Yes, this is now happening in a Tokyo museum: an interactive exhibition about poop, toilets and all that sort of thing. Even space toilets are featured. A major highlight, as these pictures show, is a giant replica of a flush toilet playground, probably a Toto, where kids wearing turd hats climb on it with the help of a ladder, and then fall in down a slide. Can’t tell if the toilet seat is up or down though…


And a warning to all of you if you see me in a line for anything at all-  change immediately to the other line, ANY other line!  I am the pink bear...

STAY IN QUEUE from Laboratoire Ferdinand Lutz on Vimeo.




And finally a cute little mid-century wooden squirrel pin sent by a reader the other day-  how I wish it didn't have a sold sign on the page, but I can enjoy him here with his little green ball instead.

Sunday, July 20, 2014

handyman pierce lutz




Abstraction is real, probably more real than nature. I prefer to see with closed eyes. (Josef Albers)


We just got back from the Peabody Essex Museum up in Salem where the purpose was to see the Turner exhibit.  But we got there 15 minutes before the next bunch could go into the Chinese House so we also did that. TY loved it-  a house built in 1800 and in the same family for almost 2 centuries.  In 1982 it was sold to the museum and dismantled and reconstructed in it's entirety, including the furnishings, in the museum courtyard.  And the fun thing is we went through it with a young Chinese family who apparently didn't speak much English.  The father would listen to the audio thingy and then tell his wife and little boy what to look at.  After we went through the house we watched the video they made as they reconstructed it tile by tile, board by board.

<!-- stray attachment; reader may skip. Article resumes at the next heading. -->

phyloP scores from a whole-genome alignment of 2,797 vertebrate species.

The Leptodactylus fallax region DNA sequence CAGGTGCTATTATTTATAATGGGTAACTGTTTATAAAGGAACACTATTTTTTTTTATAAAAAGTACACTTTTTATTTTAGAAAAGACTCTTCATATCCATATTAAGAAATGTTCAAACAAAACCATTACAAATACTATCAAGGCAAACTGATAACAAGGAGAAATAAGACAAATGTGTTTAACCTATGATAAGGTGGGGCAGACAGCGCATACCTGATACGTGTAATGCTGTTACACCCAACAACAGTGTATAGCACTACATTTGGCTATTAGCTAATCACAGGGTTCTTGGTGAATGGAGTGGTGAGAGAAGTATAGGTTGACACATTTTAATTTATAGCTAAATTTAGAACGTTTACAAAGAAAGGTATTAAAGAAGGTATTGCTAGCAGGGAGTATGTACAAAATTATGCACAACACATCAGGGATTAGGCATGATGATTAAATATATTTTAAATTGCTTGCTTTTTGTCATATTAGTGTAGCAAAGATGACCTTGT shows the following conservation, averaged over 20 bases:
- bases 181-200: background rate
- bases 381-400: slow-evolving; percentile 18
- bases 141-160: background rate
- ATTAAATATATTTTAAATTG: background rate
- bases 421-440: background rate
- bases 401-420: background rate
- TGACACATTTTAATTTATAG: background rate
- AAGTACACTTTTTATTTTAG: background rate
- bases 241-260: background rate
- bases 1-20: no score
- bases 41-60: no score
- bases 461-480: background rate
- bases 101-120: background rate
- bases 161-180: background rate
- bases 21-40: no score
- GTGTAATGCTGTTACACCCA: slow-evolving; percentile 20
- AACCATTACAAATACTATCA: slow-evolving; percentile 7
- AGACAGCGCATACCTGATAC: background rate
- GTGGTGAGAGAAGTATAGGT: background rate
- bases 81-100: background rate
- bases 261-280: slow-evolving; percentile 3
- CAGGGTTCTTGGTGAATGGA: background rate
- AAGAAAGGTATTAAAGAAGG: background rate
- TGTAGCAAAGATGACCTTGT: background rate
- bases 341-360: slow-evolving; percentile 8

The Turner exhibit was very well done-  many Turner seascapes gathered from far and wide and juxtaposed with his contemporaries the he influenced.  As soon as one of the other artists approached his prominence, he would veer off into a new direction so it was fun to follow that.  Personally I didn't get emotionally involved until he very late work which they can't peg as finished or in progress.  It became extremely impressionistic at the end and I fell in love.  To boost my new found appreciation, they had a painting blown up to fill an entire wall, about 30' long and I decided I NEED that wallpaper.  Sand at the floor, sea through the middle, and sky at the top, all visible brushstrokes and soft color blends.  Gorgeous.  

I'm doing something different today-  somehow I started looking at the Islamic marbleizing technique and it led me to more, and then more and different stuff,  And how could I not share with you, my inter web BFFs in cahoots!

Painting on Water (Turkish Ebru))

Simple Suminagashi (Japanese)

Ink and Water technique

Accidental Painting Technique

Acrylic and Shaving Cream  (ICK!  Editorial comment)

But you can use the shaving cream method on fabric too- semi-Ick factor

Poured Acrylics Technique